think youíre hot. Try living in a space no bigger
than, well, a beehive with 20,000 of your closest
friends. Or, wearing a down coat as summer temperatures
start to cook.
have their strategies for cooling down as the mercury
rises. So do animals.
a really hot day, youíll see crows and other birds
holding their mouths open. They are practicing what
scientists call gular fluttering ó panting.
they donít have sweat glands, the best way for them to
achieve evaporative cooling is to pant like a dog,"
notes John Marzluff, a professor of wildlife sciences at
the University of Washington.
nature photographer Gerrit Vyn also notes birds flatten
their feathers in the heat, to reduce their insulating
capacity ó the opposite of fluffing up in the cold.
have multiple strategies to beat the heat.
bumblebees, flight is the ticket. The convective cooling
of their self-made breeze helps them cope.
honeybees, cooped up by the thousands in their hive,
have to take multiple steps to survive ó and protect
next yearís brood, maturing in cells deep in the hive.
starters, like people, theyíll head outside. As much
as a third to half the residents of the hive will
evacuate on a hot day, diminishing the heat all their
bodies are generating.
that isnít enough, they will practice what Tom Seeley,
professor of biology in the department of Neurobiology
and Behavior at Cornell University, calls "social
ventilation." The bees will stand at the entrance
to the hive, line up, and beat their wings in synchrony
to generate air velocities of more than 6 feet per
second. "Itís quite a breeze, you can put your
hand in front of a hive and actually feel a draft,"
on really hot days where all that does is pull in more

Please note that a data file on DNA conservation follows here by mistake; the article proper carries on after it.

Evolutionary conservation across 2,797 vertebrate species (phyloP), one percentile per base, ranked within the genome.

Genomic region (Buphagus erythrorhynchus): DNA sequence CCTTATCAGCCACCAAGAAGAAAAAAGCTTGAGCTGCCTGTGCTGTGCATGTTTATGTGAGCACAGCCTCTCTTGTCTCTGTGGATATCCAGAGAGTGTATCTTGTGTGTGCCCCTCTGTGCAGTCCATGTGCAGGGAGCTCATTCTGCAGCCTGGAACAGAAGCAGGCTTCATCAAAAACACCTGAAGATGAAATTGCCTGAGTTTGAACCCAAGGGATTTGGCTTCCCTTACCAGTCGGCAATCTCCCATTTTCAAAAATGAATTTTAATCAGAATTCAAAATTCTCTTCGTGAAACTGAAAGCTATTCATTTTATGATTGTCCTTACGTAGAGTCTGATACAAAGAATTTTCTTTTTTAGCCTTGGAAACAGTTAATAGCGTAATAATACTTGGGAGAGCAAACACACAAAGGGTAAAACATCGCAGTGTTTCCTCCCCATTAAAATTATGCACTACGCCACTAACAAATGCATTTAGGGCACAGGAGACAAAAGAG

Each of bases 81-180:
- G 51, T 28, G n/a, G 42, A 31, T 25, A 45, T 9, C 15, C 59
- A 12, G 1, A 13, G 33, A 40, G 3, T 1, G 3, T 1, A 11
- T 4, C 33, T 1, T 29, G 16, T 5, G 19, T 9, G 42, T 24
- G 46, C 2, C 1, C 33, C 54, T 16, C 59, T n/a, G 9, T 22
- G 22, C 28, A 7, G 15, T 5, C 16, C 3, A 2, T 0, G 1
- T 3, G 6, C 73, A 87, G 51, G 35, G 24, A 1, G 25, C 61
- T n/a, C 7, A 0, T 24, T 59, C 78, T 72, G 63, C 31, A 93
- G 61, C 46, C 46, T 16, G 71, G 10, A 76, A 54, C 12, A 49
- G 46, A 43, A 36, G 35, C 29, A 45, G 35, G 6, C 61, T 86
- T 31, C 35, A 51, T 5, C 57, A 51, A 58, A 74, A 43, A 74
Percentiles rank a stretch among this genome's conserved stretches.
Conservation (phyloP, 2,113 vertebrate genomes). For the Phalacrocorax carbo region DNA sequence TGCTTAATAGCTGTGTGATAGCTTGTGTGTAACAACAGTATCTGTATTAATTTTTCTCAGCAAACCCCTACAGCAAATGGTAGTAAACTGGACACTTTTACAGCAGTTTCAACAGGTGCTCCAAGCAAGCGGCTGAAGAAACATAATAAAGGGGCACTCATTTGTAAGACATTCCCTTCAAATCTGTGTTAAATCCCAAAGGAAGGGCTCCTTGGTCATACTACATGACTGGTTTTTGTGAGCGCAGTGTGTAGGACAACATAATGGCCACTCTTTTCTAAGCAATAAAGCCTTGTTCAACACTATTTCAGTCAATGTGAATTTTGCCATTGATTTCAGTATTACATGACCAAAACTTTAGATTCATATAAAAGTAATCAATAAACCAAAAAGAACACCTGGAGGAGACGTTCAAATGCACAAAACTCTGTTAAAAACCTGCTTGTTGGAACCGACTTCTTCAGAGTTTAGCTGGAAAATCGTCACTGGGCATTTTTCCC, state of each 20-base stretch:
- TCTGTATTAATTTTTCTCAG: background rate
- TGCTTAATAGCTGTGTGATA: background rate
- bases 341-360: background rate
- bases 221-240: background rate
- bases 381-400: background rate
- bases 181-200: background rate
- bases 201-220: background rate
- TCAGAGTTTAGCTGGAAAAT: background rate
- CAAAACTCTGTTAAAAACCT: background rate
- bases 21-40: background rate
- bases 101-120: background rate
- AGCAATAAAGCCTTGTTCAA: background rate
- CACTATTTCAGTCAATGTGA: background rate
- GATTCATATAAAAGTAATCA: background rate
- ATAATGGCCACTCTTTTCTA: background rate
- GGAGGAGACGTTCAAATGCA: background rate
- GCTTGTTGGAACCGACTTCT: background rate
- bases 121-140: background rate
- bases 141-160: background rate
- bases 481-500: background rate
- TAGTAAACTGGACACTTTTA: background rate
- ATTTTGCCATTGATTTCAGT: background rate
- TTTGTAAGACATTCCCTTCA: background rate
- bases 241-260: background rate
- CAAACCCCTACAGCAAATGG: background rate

hot air, itís time to turn to the specialized skill of
the water-collection bees. Elders in the hive, they are
the only ones trusted with this crucial task.
how do they know when itís time to head out to get
water to cool down the hive? Seeley and his team
reported in their paper published in The Journal of
Experimental Biology in March, they take their cue from
other bees begging them for water. All it takes is an
antenna tap and tongue touch from a begging bee, and
they are out of the hive, on their lifesaving mission.
their proboscis, they will lap and suck up water, which
they store in their honey sac, taking only about 60
seconds to tank up. Each bee can carry only about 50
micrograms of water in a flight ó 80 percent of her
own body weight, and doubling the size of her abdomen
ó yet only about a quarter of one drop of water. A
water-collecting bee will make flight after flight after
flight for the good of the hive.
spreader bees back at the hive offload their water,
sucking it into their own bodies, then painting it with
their tongue in a thin film over the brood cells, where
it evaporates, cooling the hive. When the begging stops,
the collector bees finally rest.
help bees out on a hot day, Tim Lawrence, director of
Washington State University Extension for Island County,
recommends providing water with a drip from a hose, or
even in a dish ó as long as there is something
floating in it, so bees wonít drown.Lawrence said he
has been fascinated with bees since he cut down a bee
swarm on a tree branch in third grade, took it to his
mother and told her he wanted to become a beekeeper.
"Everything they do is incredible."